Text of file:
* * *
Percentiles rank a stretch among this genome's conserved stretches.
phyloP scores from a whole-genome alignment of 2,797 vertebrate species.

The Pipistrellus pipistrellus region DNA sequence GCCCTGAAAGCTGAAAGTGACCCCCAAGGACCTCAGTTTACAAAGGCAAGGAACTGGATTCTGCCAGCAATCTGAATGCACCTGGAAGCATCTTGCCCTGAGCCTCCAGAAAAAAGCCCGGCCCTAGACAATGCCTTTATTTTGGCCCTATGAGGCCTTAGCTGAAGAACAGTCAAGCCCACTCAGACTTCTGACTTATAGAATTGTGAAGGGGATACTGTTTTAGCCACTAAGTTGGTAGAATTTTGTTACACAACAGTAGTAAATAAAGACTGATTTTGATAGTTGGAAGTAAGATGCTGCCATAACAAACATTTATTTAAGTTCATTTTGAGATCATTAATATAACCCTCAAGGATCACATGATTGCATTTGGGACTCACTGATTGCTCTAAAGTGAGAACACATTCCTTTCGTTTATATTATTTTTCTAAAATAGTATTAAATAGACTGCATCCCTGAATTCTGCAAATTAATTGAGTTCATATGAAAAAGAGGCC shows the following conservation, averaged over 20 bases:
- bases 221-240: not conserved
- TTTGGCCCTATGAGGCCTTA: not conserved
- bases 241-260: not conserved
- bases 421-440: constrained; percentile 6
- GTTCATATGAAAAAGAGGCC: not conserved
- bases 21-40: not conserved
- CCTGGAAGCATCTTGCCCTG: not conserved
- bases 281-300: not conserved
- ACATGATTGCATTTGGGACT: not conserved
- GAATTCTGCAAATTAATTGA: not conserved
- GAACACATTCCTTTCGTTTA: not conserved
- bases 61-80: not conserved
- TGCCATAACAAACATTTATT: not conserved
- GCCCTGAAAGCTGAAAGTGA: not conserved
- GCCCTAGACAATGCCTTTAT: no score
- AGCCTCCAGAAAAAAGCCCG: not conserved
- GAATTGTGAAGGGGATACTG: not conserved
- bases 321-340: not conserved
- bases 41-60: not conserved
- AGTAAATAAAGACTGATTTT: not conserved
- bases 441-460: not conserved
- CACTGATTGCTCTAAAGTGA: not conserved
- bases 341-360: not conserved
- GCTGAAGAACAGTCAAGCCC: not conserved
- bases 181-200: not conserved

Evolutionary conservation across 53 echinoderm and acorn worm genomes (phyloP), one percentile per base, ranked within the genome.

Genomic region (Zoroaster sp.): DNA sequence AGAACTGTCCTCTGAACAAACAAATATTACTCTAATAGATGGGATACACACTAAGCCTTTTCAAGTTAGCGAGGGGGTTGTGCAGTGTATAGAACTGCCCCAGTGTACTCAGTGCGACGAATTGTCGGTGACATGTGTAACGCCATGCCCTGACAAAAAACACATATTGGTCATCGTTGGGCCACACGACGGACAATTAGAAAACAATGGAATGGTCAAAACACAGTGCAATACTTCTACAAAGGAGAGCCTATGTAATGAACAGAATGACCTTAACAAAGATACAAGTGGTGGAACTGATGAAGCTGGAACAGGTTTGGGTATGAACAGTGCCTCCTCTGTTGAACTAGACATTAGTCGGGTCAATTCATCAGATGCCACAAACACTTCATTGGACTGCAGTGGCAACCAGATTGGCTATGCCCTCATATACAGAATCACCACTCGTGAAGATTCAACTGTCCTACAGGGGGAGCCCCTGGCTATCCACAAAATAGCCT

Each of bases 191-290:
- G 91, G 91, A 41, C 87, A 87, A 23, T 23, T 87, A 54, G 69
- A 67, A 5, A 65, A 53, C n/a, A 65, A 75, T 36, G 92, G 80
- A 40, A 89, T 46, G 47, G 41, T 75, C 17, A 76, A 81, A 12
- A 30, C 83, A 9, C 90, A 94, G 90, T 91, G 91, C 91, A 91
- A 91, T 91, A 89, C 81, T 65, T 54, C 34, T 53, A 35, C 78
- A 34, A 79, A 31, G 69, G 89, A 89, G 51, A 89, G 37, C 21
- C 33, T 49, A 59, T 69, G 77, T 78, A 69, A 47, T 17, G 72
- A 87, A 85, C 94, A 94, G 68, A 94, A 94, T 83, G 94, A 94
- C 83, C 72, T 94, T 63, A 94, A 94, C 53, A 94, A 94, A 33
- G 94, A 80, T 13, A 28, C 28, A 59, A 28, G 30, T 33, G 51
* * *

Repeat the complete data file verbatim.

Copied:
Percentiles rank a stretch among this genome's conserved stretches.
phyloP scores from a whole-genome alignment of 2,797 vertebrate species.

The Pipistrellus pipistrellus region DNA sequence GCCCTGAAAGCTGAAAGTGACCCCCAAGGACCTCAGTTTACAAAGGCAAGGAACTGGATTCTGCCAGCAATCTGAATGCACCTGGAAGCATCTTGCCCTGAGCCTCCAGAAAAAAGCCCGGCCCTAGACAATGCCTTTATTTTGGCCCTATGAGGCCTTAGCTGAAGAACAGTCAAGCCCACTCAGACTTCTGACTTATAGAATTGTGAAGGGGATACTGTTTTAGCCACTAAGTTGGTAGAATTTTGTTACACAACAGTAGTAAATAAAGACTGATTTTGATAGTTGGAAGTAAGATGCTGCCATAACAAACATTTATTTAAGTTCATTTTGAGATCATTAATATAACCCTCAAGGATCACATGATTGCATTTGGGACTCACTGATTGCTCTAAAGTGAGAACACATTCCTTTCGTTTATATTATTTTTCTAAAATAGTATTAAATAGACTGCATCCCTGAATTCTGCAAATTAATTGAGTTCATATGAAAAAGAGGCC shows the following conservation, averaged over 20 bases:
- bases 221-240: not conserved
- TTTGGCCCTATGAGGCCTTA: not conserved
- bases 241-260: not conserved
- bases 421-440: constrained; percentile 6
- GTTCATATGAAAAAGAGGCC: not conserved
- bases 21-40: not conserved
- CCTGGAAGCATCTTGCCCTG: not conserved
- bases 281-300: not conserved
- ACATGATTGCATTTGGGACT: not conserved
- GAATTCTGCAAATTAATTGA: not conserved
- GAACACATTCCTTTCGTTTA: not conserved
- bases 61-80: not conserved
- TGCCATAACAAACATTTATT: not conserved
- GCCCTGAAAGCTGAAAGTGA: not conserved
- GCCCTAGACAATGCCTTTAT: no score
- AGCCTCCAGAAAAAAGCCCG: not conserved
- GAATTGTGAAGGGGATACTG: not conserved
- bases 321-340: not conserved
- bases 41-60: not conserved
- AGTAAATAAAGACTGATTTT: not conserved
- bases 441-460: not conserved
- CACTGATTGCTCTAAAGTGA: not conserved
- bases 341-360: not conserved
- GCTGAAGAACAGTCAAGCCC: not conserved
- bases 181-200: not conserved

Evolutionary conservation across 53 echinoderm and acorn worm genomes (phyloP), one percentile per base, ranked within the genome.

Genomic region (Zoroaster sp.): DNA sequence AGAACTGTCCTCTGAACAAACAAATATTACTCTAATAGATGGGATACACACTAAGCCTTTTCAAGTTAGCGAGGGGGTTGTGCAGTGTATAGAACTGCCCCAGTGTACTCAGTGCGACGAATTGTCGGTGACATGTGTAACGCCATGCCCTGACAAAAAACACATATTGGTCATCGTTGGGCCACACGACGGACAATTAGAAAACAATGGAATGGTCAAAACACAGTGCAATACTTCTACAAAGGAGAGCCTATGTAATGAACAGAATGACCTTAACAAAGATACAAGTGGTGGAACTGATGAAGCTGGAACAGGTTTGGGTATGAACAGTGCCTCCTCTGTTGAACTAGACATTAGTCGGGTCAATTCATCAGATGCCACAAACACTTCATTGGACTGCAGTGGCAACCAGATTGGCTATGCCCTCATATACAGAATCACCACTCGTGAAGATTCAACTGTCCTACAGGGGGAGCCCCTGGCTATCCACAAAATAGCCT

Each of bases 191-290:
- G 91, G 91, A 41, C 87, A 87, A 23, T 23, T 87, A 54, G 69
- A 67, A 5, A 65, A 53, C n/a, A 65, A 75, T 36, G 92, G 80
- A 40, A 89, T 46, G 47, G 41, T 75, C 17, A 76, A 81, A 12
- A 30, C 83, A 9, C 90, A 94, G 90, T 91, G 91, C 91, A 91
- A 91, T 91, A 89, C 81, T 65, T 54, C 34, T 53, A 35, C 78
- A 34, A 79, A 31, G 69, G 89, A 89, G 51, A 89, G 37, C 21
- C 33, T 49, A 59, T 69, G 77, T 78, A 69, A 47, T 17, G 72
- A 87, A 85, C 94, A 94, G 68, A 94, A 94, T 83, G 94, A 94
- C 83, C 72, T 94, T 63, A 94, A 94, C 53, A 94, A 94, A 33
- G 94, A 80, T 13, A 28, C 28, A 59, A 28, G 30, T 33, G 51